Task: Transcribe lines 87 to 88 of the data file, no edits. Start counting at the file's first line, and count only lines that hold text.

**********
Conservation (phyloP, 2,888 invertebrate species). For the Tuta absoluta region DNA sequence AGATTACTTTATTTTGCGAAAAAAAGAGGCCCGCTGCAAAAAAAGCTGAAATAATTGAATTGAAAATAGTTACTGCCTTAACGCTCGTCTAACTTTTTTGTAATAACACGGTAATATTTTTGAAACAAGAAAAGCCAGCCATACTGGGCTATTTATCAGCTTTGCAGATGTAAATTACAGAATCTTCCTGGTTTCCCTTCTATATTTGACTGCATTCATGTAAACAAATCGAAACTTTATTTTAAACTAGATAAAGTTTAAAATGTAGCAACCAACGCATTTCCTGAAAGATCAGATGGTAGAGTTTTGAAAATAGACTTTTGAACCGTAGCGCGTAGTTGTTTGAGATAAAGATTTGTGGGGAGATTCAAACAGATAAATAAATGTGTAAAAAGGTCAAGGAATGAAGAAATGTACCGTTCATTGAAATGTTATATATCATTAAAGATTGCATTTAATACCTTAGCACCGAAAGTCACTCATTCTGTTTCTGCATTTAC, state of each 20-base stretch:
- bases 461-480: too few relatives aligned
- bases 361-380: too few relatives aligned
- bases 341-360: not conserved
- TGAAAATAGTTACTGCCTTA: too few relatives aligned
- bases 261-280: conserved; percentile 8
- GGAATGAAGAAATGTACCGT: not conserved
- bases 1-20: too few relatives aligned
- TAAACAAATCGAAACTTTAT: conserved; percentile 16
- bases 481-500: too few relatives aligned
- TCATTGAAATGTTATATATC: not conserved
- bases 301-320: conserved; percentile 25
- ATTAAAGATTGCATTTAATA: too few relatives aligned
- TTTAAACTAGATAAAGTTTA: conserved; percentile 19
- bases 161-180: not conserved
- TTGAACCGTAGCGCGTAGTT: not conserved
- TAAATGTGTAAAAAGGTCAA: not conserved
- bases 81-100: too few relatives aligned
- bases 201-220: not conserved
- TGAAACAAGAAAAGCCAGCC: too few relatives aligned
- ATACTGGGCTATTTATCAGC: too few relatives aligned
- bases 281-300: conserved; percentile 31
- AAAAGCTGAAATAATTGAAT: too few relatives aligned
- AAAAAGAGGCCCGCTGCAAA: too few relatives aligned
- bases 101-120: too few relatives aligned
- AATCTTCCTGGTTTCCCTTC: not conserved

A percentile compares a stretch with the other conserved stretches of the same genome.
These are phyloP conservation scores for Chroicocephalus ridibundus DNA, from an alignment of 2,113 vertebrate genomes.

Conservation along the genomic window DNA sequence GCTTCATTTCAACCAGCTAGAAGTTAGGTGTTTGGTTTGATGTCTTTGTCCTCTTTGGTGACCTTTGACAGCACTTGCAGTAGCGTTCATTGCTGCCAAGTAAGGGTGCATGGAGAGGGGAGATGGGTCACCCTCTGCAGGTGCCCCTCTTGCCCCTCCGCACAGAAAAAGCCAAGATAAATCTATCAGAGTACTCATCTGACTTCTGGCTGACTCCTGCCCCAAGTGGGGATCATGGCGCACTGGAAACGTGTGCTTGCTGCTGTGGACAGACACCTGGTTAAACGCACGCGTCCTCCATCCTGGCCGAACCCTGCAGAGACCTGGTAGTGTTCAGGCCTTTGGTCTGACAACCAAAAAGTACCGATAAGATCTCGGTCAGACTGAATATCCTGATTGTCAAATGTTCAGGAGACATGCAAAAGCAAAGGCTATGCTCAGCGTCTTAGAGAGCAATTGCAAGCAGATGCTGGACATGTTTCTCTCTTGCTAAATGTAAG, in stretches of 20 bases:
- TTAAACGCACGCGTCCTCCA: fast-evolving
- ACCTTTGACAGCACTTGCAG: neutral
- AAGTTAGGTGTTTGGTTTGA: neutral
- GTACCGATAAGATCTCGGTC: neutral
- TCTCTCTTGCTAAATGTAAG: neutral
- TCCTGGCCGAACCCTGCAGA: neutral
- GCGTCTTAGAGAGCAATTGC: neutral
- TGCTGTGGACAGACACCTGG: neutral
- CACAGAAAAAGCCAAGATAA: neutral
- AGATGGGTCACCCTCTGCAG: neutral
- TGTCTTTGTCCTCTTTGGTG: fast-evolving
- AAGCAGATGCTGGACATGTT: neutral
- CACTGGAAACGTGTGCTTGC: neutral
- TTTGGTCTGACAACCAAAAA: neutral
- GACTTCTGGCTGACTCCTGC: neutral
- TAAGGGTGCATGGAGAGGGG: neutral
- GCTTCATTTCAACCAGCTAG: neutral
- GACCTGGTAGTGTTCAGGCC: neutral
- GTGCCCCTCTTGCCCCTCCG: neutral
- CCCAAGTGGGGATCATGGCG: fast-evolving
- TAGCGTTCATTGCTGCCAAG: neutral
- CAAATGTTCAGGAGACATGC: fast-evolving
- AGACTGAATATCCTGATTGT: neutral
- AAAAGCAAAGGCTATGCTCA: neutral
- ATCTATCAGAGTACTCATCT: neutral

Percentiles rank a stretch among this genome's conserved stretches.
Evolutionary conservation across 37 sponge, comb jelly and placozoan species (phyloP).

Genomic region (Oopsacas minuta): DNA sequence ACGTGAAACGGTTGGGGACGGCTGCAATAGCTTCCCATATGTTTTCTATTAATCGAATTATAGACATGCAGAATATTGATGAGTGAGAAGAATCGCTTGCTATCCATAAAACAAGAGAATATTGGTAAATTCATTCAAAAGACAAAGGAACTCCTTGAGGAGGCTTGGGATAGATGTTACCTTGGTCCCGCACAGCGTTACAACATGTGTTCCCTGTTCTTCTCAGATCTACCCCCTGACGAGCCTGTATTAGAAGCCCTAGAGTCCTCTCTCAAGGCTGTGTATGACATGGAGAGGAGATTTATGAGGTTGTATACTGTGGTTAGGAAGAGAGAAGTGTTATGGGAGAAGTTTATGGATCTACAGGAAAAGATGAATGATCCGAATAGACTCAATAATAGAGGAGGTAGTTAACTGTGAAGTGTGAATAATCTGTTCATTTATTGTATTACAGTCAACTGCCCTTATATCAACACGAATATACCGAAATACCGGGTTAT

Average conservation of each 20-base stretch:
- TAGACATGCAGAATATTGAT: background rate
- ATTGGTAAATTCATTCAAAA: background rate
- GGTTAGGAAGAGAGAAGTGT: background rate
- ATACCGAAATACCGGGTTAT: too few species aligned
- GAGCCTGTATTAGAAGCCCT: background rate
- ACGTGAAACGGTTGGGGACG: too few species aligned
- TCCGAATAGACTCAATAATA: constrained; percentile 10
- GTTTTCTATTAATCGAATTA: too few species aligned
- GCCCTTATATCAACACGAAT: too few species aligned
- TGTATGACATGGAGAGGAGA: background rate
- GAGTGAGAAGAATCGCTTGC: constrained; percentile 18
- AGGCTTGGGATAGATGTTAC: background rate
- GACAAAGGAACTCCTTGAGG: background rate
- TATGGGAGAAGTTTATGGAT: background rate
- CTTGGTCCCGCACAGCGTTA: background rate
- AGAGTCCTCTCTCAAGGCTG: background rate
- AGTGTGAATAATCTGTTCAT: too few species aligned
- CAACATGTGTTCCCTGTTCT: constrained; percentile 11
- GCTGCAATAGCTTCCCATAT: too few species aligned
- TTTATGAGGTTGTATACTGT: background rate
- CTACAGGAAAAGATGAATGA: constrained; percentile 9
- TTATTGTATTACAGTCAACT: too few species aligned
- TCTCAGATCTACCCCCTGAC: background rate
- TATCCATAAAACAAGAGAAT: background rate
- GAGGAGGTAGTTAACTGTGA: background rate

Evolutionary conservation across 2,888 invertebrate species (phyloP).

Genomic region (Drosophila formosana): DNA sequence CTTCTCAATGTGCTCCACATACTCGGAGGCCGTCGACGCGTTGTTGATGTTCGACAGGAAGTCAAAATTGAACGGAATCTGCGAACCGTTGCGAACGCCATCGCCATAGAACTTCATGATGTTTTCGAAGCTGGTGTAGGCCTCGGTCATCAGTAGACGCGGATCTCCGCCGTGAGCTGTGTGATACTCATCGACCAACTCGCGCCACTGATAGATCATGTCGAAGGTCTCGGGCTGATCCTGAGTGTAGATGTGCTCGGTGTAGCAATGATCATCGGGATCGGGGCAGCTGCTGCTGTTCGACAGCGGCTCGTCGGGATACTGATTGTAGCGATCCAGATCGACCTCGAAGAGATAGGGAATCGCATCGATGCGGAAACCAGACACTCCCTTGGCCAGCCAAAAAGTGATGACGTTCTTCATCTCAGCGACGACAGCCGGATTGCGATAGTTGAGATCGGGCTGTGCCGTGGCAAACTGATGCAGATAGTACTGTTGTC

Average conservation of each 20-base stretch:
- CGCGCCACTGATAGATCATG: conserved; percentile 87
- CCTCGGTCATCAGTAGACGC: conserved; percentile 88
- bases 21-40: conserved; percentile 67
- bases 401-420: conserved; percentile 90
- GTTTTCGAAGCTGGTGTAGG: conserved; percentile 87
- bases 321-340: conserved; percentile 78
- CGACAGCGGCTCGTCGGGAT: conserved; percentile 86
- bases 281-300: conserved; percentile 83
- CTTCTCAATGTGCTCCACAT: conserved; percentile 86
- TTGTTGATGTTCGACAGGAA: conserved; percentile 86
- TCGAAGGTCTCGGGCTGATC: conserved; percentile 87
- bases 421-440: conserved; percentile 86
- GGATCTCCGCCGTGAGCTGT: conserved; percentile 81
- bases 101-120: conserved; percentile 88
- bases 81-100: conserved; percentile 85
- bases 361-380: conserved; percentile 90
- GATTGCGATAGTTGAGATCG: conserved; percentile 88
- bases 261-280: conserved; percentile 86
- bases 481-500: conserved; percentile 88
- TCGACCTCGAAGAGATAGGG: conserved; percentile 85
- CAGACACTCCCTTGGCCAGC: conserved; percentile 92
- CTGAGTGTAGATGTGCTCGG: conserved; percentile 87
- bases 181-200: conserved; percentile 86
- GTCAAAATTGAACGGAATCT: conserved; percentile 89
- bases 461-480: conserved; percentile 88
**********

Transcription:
- CGCGCCACTGATAGATCATG: conserved; percentile 87
- CCTCGGTCATCAGTAGACGC: conserved; percentile 88